Deploying Applications

a-plus-forms - A+ forms. Would use again - Interview with Nikolay Nemshilov

A project built with webpack can be deployed to a variety of environments. A public project that doesn't rely on a backend can be pushed to GitHub Pages using the gh-pages package. Also, there are a variety of webpack plugins that can target other environments, such as S3.

Deploying with gh-pages#

gh-pages allows you to host stand-alone applications on GitHub Pages easily. It has to be pointed to a build directory first. It picks up the contents and pushes them to the gh-pages branch.

Despite its name, the package works with other services that support hosting from a Git repository as well. But given GitHub is so popular, it can be used to demonstrate the idea. In practice, you would likely have more complicated setup in place that would push the result to other service through a Continuous Integration system.

Setting Up gh-pages#

To get started, execute

npm install gh-pages --save-dev

You are also going to need a script in package.json:

package.json

"scripts": {
"deploy": "gh-pages -d build",
... },

To make the asset paths work on GitHub Pages, output.publicPath field has to be adjusted. Otherwise, the asset paths end up pointing at the root, and that doesn't work unless you are hosting behind a domain root (say survivejs.com) directly.

publicPath gives control over the resulting urls you see at index.html for instance. If you are hosting your assets on a CDN, this would be the place to tweak.

In this case, it's enough to set it to point the GitHub project as below:

webpack.config.js

const productionConfig = merge([
  {
    ...
    output: {
      ...
// Tweak this to match your GitHub project name publicPath: "/webpack-demo/",
}, }, ... ]);

After building (npm run build) and deploying (npm run deploy), you should have your application from the build/ directory hosted through GitHub Pages. You should find it at https://<name>.github.io/<project> assuming everything went fine.

If you need a more elaborate setup, use the Node API that gh-pages provides. The default command line tool it provides is enough for basic purposes, though.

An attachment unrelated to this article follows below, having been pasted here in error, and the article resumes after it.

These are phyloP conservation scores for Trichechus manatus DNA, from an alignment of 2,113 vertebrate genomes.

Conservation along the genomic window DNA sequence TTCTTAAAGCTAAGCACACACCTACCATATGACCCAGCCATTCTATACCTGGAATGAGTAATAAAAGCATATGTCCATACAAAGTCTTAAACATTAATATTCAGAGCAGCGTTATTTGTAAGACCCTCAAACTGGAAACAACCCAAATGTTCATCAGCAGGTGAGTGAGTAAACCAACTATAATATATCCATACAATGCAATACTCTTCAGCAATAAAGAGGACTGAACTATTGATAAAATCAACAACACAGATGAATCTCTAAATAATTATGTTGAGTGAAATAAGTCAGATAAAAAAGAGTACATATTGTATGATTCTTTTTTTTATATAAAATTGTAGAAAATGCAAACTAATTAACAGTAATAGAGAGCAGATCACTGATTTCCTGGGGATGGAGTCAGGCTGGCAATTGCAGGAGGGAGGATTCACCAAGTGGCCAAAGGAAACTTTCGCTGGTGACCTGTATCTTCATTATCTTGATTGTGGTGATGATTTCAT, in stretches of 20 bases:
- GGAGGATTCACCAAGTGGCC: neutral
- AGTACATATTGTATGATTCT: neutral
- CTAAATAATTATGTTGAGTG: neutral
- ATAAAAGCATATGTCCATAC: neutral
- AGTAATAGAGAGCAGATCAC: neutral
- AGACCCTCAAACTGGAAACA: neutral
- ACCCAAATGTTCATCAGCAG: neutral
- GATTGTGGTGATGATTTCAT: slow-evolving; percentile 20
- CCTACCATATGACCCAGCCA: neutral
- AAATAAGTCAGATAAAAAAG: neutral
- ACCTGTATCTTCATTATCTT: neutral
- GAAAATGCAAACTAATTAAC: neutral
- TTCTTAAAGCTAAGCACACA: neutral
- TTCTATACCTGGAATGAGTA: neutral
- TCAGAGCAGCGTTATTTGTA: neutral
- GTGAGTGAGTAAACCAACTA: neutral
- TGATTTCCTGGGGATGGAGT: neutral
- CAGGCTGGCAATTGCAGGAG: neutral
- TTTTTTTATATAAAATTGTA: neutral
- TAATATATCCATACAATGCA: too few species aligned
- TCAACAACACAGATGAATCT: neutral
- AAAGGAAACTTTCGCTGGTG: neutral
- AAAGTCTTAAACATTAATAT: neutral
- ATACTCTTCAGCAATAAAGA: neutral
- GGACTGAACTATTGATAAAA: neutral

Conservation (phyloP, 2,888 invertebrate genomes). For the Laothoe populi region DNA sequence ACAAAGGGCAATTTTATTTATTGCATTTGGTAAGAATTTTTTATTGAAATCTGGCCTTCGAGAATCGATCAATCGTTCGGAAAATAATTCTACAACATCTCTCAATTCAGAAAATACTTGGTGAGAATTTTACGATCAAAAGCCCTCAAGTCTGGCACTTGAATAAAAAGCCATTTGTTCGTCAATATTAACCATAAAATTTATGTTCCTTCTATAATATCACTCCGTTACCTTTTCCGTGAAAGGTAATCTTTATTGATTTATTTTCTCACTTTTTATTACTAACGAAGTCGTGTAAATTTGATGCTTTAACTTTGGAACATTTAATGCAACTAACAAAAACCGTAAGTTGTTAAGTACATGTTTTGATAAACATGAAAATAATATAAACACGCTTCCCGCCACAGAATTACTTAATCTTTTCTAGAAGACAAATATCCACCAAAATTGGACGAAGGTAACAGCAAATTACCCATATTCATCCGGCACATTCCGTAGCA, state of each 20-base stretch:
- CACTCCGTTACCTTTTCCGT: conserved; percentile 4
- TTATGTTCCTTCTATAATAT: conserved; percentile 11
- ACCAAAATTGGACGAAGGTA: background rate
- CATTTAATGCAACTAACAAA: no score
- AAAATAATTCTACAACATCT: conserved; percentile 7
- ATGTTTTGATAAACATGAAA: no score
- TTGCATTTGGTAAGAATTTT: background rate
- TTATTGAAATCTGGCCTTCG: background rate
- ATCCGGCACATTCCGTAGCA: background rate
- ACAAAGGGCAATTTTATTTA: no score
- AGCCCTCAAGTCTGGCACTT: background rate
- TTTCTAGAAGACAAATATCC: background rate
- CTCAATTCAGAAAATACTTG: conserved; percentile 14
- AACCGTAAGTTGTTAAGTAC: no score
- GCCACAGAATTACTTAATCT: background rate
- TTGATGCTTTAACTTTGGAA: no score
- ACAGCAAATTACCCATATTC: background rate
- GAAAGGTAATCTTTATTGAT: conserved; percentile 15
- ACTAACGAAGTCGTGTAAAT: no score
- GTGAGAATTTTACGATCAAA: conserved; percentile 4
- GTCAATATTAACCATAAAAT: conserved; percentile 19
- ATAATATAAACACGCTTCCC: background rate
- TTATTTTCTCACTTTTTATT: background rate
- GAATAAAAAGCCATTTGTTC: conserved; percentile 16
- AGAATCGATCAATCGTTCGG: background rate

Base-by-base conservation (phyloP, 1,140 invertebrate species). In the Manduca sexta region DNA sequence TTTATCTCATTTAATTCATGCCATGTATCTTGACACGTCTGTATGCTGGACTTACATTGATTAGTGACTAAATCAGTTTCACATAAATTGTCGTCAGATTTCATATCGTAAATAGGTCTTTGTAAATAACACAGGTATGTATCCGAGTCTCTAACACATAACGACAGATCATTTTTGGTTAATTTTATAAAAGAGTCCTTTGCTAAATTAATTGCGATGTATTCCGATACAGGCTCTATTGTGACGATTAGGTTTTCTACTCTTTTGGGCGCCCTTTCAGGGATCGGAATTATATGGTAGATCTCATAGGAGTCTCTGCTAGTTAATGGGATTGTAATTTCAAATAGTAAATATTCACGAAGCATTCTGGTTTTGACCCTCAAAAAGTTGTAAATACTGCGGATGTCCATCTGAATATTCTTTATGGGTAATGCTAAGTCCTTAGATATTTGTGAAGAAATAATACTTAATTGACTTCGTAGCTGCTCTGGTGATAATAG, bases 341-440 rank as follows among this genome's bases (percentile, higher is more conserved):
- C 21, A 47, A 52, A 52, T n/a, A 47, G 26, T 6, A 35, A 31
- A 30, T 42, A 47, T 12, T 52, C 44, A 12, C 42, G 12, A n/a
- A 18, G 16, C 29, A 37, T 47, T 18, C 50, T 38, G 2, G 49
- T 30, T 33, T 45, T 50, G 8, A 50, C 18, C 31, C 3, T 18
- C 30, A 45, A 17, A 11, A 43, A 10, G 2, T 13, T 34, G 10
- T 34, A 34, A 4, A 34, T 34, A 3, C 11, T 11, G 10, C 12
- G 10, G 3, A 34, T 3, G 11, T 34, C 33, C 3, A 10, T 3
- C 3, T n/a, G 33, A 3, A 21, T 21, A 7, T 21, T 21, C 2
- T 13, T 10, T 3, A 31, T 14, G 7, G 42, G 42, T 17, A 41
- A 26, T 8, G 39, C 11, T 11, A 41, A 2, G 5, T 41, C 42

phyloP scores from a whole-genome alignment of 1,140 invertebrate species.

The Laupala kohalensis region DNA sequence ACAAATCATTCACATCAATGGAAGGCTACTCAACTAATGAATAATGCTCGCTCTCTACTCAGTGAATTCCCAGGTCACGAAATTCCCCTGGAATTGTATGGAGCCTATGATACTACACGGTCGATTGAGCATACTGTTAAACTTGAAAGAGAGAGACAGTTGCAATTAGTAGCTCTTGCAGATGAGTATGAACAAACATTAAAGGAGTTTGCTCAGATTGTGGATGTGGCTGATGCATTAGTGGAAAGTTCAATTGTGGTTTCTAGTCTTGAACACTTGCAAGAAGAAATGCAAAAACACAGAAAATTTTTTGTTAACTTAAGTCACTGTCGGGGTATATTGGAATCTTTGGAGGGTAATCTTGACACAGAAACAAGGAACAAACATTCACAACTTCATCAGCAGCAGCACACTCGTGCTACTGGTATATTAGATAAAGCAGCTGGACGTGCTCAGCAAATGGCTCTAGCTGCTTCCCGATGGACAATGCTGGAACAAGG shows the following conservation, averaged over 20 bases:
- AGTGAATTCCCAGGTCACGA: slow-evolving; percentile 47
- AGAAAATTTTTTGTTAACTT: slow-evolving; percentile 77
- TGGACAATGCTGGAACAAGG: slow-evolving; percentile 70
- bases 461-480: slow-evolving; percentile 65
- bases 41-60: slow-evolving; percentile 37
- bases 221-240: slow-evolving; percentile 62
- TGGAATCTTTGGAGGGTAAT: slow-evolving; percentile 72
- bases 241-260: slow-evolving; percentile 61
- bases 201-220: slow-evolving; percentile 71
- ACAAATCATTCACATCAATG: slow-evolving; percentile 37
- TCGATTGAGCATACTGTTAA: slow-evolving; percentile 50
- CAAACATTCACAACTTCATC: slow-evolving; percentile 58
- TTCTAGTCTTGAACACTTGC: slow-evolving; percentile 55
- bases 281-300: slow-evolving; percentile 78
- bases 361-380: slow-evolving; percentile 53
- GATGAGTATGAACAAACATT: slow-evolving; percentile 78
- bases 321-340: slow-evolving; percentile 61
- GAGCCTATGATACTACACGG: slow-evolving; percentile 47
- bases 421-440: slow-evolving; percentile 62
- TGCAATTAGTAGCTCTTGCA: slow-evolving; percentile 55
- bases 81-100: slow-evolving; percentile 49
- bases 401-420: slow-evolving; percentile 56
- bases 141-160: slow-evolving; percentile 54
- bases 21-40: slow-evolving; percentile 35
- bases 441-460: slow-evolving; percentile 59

GitHub Pages allows you to choose the branch where you deploy. It's possible to use the master branch even as it's enough for minimal sites that don't need bundling. You can also point below the ./docs directory within your master branch and maintain your site.

Archiving Old Versions#

gh-pages provides an add option for archival purposes. The idea goes as follows:

  1. Copy the old version of the site in a temporary directory and remove archive directory from it. You can name the archival directory as you want.
  2. Clean and build the project.
  3. Copy the old version below build/archive/
  4. Set up a script to call gh-pages through Node as below and capture possible errors in the callback:
ghpages.publish(path.join(__dirname, "build"), { add: true }, cb);

Deploying to Other Environments#

Even though you can push the problem of deployment outside of webpack, there are a couple of webpack specific utilities that come in handy:

To get access to the generated files and their paths, consider using assets-webpack-plugin. The path information allows you to integrate webpack with other environments while deploying.
To make sure clients relying on the older bundles still work after deploying a new version, do not remove the old files until they are old enough. You can perform a specific check on what to remove when deploying instead of removing every old asset.

Resolving output.publicPath Dynamically#

If you don't know publicPath beforehand, it's possible to resolve it based on the environment by following these steps:

  1. Set __webpack_public_path__ = window.myDynamicPublicPath; in the application entry point and resolve it as you see fit.
  2. Remove output.publicPath setting from your webpack configuration.
  3. If you are using ESLint, set it to ignore the global through globals.__webpack_public_path__: true.

When you compile, webpack picks up __webpack_public_path__ and rewrites it so that it points to webpack logic.

Conclusion#

Even though webpack isn't a deployment tool, you can find plugins for it.

To recap:

  • It's possible to handle the problem of deployment outside of webpack. You can achieve this in an npm script for example.
  • You can configure webpack's output.publicPath dynamically. This technique is valuable if you don't know it compile-time and want to decide it later. This is possible through the __webpack_public_path__ global.
Previous chapterTesting
Next chapterConsuming Packages

This book is available through Leanpub (digital), Amazon (paperback), and Kindle (digital). By purchasing the book you support the development of further content. A part of profit (~30%) goes to Tobias Koppers, the author of webpack.

Need help?